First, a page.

Snipped this map from the Ontario Power Authority’s two-year FIT program review. Here are some key takeaways from the review:
- Solar prices are coming down, and in some cases way down. Small rooftop and ground-mount installs (under 10 kw) will see the FIT rates fall roughly 31 per cent . Large ground-mount systems of 500 kilowatts or higher will see rates fall by 21 per cent.
- Wind of all sizes will see rates drop by about 15 per cent.
- Other renewables, such as hydro, biomass and biogas, will remain the same.
- Going forward, FIT prices will be set when contract is offered, not at time of application.
- It’s being recommended that the government review supply and demand at end of 2013 and consider rising its green energy targets.
- Up to 50 megawatts of contract capacity is being reserved for hydroelectric.
- FIT rate reviews and adjustments will now take place annually.
- Regulatory approvals are being streamlined in some areas.
- Projects with a minimum of 15 per cent equity participation from aboriginal groups or communities will get extra points that give them priority in the queue. More points go to projects that have municipal or aboriginal council support.
- 10 per cent of remaining FIT contract capacity will get set aside for projects that have a minimum of 50 per cent community or aboriginal ownership.
- It looks like programs that offer supportive funding for community and aboriginal projects, such as the Community Power Fund, will get a boost based on recommendations from fund manager and program administrator.
A lot of coverage of this is making it seem like the government is reacting to rural protest against wind and solar farms, and unfounded public concerns about higher energy costs due to green energy. This is partly true, such as with the move to give communities more say, to encourage greater community participation, and to set aside capacity for projects with community ownership. These are all good moves. But the reduction in solar and wind prices, that was all to be expected. This is how FIT programs work — prices are supposed to come down over time. Even for solar, many in the industry seemed prepared to accept a reduction of around 25 per cent to reflect lower technology costs. The 15 per cent reduction for wind is also fair, in my view. My own opinion, however, is that large-scale solar should have seen greater reductions, and small rooftop rates should have seen lower reductions. MicroFIT solar installations, taken together, are still so small that they barely register in the overall price mix. Large solar projects benefit from economies of scale, do have a much greater impact on electricity prices, and should have taken a slightly larger rate haircut. There’s also the fact that small rooftop projects aren’t controversial and make it possible for more citizens to participate in Ontario’s energy future.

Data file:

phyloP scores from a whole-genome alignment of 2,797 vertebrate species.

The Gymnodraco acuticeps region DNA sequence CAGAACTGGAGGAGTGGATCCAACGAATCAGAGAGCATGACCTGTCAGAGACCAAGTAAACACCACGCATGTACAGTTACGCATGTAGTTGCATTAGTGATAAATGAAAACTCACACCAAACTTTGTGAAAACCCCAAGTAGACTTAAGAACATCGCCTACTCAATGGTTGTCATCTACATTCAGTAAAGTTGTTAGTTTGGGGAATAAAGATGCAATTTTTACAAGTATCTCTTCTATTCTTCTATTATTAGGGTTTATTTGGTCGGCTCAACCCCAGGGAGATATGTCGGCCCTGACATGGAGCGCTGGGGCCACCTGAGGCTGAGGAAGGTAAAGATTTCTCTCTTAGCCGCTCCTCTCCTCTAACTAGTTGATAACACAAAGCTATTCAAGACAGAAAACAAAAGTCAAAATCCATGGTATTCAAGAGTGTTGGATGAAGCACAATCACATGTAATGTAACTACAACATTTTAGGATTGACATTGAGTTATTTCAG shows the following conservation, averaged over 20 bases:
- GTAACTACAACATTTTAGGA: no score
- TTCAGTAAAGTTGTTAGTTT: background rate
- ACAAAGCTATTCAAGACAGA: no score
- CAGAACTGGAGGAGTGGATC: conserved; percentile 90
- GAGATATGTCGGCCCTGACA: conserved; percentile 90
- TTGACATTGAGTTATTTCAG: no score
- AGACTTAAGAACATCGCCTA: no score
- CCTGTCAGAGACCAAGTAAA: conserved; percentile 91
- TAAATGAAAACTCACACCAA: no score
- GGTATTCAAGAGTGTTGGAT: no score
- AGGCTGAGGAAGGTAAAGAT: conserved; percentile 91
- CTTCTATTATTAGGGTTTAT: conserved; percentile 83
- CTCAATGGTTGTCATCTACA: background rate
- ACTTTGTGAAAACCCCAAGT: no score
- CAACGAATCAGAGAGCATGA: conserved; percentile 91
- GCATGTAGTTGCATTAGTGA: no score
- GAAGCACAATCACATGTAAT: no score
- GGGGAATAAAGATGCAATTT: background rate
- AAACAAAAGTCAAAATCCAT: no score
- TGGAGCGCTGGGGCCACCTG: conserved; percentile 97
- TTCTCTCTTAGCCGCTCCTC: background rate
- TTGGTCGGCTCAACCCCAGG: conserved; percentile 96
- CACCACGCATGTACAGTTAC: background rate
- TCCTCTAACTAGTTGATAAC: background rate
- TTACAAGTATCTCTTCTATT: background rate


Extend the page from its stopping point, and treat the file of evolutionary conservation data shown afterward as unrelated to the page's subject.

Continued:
What I didn’t see in this review was a much-needed call to accelerate transmission build-out and upgrade distribution systems with an eye to modernizing our electricity system — i.e. building a smart grid that makes the system more efficient and can accommodate more renewables. This entire area, in my view, has been neglected. There was also no talk of creating FITs for geothermal heating/cooling and solar thermal, and no talk of moving larger projects — particularly large wind projects, of say 20 megawatts or more — to the RFP model we used to use. Also, no talk of trying to work energy storage into the mix. At the moment, the FIT program discourages experimentation with solar because wind and solar producers aren’t penalized for producing energy during off-peak times when we don’t need it. The failure to come up with a FIT rate that differentiates between peak and off-peak times won’t lead to the kind of innovation we need.
One small note: It was good to see that domestic content rules are being created for concentrated solar thermal technology. The absence of these rules has made it difficult for Toronto-based Morgan Solar to participate in the FIT program.